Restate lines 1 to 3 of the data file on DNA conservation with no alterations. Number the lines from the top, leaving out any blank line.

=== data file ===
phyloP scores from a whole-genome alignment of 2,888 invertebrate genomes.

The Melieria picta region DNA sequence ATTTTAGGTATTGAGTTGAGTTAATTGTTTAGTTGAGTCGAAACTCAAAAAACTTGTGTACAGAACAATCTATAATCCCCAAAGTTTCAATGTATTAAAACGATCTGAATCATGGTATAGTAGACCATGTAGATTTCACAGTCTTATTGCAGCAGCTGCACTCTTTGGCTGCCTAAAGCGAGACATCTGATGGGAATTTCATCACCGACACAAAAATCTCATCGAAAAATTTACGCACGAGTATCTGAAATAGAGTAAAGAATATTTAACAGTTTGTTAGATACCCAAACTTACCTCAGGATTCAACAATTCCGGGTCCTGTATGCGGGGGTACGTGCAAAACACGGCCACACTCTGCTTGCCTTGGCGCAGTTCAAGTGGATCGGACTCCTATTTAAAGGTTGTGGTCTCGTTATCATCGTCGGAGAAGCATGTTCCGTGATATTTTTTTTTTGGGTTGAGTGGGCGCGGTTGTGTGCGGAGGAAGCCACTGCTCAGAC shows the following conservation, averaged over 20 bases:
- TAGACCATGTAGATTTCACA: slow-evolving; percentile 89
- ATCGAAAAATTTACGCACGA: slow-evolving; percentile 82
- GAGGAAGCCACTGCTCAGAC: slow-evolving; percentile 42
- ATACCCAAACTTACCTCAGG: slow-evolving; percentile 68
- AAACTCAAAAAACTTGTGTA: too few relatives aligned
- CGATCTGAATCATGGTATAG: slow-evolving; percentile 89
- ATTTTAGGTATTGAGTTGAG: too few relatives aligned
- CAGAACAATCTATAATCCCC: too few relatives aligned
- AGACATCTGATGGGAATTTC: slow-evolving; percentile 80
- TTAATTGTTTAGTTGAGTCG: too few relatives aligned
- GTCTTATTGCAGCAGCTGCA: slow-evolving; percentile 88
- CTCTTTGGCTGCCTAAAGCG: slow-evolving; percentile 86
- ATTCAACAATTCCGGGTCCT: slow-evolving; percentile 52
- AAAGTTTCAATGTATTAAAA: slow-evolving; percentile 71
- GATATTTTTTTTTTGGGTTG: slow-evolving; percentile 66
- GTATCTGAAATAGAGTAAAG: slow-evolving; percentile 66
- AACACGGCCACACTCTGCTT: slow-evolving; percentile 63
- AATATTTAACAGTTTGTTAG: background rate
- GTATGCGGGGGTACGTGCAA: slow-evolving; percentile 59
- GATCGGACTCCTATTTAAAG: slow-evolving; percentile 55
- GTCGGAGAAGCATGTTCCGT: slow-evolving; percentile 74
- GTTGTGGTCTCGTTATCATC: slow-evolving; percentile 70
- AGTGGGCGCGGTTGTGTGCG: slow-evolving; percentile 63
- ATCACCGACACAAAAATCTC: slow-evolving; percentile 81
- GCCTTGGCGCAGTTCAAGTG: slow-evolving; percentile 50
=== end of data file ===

phyloP scores from a whole-genome alignment of 2,888 invertebrate genomes.

The Melieria picta region DNA sequence ATTTTAGGTATTGAGTTGAGTTAATTGTTTAGTTGAGTCGAAACTCAAAAAACTTGTGTACAGAACAATCTATAATCCCCAAAGTTTCAATGTATTAAAACGATCTGAATCATGGTATAGTAGACCATGTAGATTTCACAGTCTTATTGCAGCAGCTGCACTCTTTGGCTGCCTAAAGCGAGACATCTGATGGGAATTTCATCACCGACACAAAAATCTCATCGAAAAATTTACGCACGAGTATCTGAAATAGAGTAAAGAATATTTAACAGTTTGTTAGATACCCAAACTTACCTCAGGATTCAACAATTCCGGGTCCTGTATGCGGGGGTACGTGCAAAACACGGCCACACTCTGCTTGCCTTGGCGCAGTTCAAGTGGATCGGACTCCTATTTAAAGGTTGTGGTCTCGTTATCATCGTCGGAGAAGCATGTTCCGTGATATTTTTTTTTTGGGTTGAGTGGGCGCGGTTGTGTGCGGAGGAAGCCACTGCTCAGAC shows the following conservation, averaged over 20 bases:
- TAGACCATGTAGATTTCACA: slow-evolving; percentile 89